Audio and Video Talk > Valves / Vacuum Tubes

E80CF and a new phase-splitter

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I recently bought a batch of tubes from @V4lve Lover , our friend in Holland . 13x 6080 , 10x E180f , 2x NOS Svetlana EL34 ( to go with the 2 lonely ones I had already ) and a single Phillips E80CF .

The E80CF was more thrown in with the rest , than something I wanted , but the more I research it , the more intrigued I get . A 9 pin minature triode/pentode


The E80CF is a special quality version of the ECF80 and has the same pinout , which is also the same pinout as an ECF82/6U8/6U8A . The ECF82 is becoming a popular substitute for the 7199 , in boards redesigned to drive the output tubes of Dynaco ST70 . Yes , ECF82 has a different pinout , and slightly different characteristics to 7199 , so it cannot be substituted directly .
This article found on :

Arthur Bailey released this design in Wireless World, September, 1962 .

It seems this design was used in some Radford amplifiers . STA25 below

Here is the ST70 circuit for comparison

Seems like a good circuit to try . Comments appreciated .

Probably not the  greatest circuit in terms of symmetry of drive impedances.


--- Quote from: Moonraker on January 04, 2022, 08:38:13 AM ---Probably not the  greatest circuit in terms of symmetry of drive impedances.

--- End quote ---

Which one ? The Dynaco or Arthur Bailey circuit ?

The Bailey circuit , with ECF82 , is meant to deal with this issue , with ECF80/E80CF anode and cathode resistor values will need to adjusted .

Radford use the Bailey circuit.  Their way of indicating capacitor values is really odd, but anyway the operation is clear from the Bailey schematic.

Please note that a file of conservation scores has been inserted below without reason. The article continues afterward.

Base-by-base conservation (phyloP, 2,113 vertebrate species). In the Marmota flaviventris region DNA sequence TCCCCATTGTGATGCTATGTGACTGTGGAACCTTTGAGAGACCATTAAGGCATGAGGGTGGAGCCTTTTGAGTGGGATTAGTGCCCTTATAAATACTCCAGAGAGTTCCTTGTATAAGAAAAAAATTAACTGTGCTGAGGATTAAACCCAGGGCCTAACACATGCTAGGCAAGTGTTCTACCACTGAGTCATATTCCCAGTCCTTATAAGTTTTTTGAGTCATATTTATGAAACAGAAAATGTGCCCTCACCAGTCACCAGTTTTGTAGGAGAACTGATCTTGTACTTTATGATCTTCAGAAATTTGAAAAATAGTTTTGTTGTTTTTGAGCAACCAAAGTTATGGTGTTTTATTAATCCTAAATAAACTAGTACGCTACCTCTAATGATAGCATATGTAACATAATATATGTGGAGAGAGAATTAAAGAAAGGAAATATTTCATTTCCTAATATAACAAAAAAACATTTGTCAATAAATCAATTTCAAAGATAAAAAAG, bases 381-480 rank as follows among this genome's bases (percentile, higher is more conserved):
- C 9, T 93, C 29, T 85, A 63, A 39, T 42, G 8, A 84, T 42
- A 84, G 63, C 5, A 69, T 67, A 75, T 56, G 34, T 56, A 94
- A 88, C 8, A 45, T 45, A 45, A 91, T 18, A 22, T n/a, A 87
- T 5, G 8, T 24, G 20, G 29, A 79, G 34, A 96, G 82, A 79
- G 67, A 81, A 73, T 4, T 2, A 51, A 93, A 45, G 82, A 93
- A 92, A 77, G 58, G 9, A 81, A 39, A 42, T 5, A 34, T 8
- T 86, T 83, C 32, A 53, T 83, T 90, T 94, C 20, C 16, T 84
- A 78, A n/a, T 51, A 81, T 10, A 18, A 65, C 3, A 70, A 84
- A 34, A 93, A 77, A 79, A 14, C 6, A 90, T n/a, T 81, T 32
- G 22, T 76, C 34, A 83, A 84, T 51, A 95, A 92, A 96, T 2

C6 is a decoupling cap and R8 is bias.  The circuit is therefore a paraphase type, but with a pentode amplifier stage which introduces an asymmetry.  The high overall NFB used in such a phase splitter (to ensure unity gain of the inverting stage) will tend to minimize any HF response advantages inherent in the pentode.

Maybe they got a stock of ECF80's cheaply.

The Dynaco circuit is simply a pentode amplifier followed by a 'concertina' type splitter.  Not nearly the same thing, but using a similar tube type.

Not to split hairs but itís not a paraphase but a Schmitt splitter. And if i remember correctly (which is highly doubtful) that particular configuration was discussed at length on this forum. The pentode eliminates a triodeís Miller capacitance and the resultant increase in bandwidth then allows for more feedback to be used - provided the output transformer has equally good HF performance of course. Even when Schmittís use similar tubes you still need to compensate for the differences in gain (anode resistors), so they never have been the most accurate splitters. Concertinas on the other hand can have excellent balance given matched resistors and that never drifts despite tube aging.


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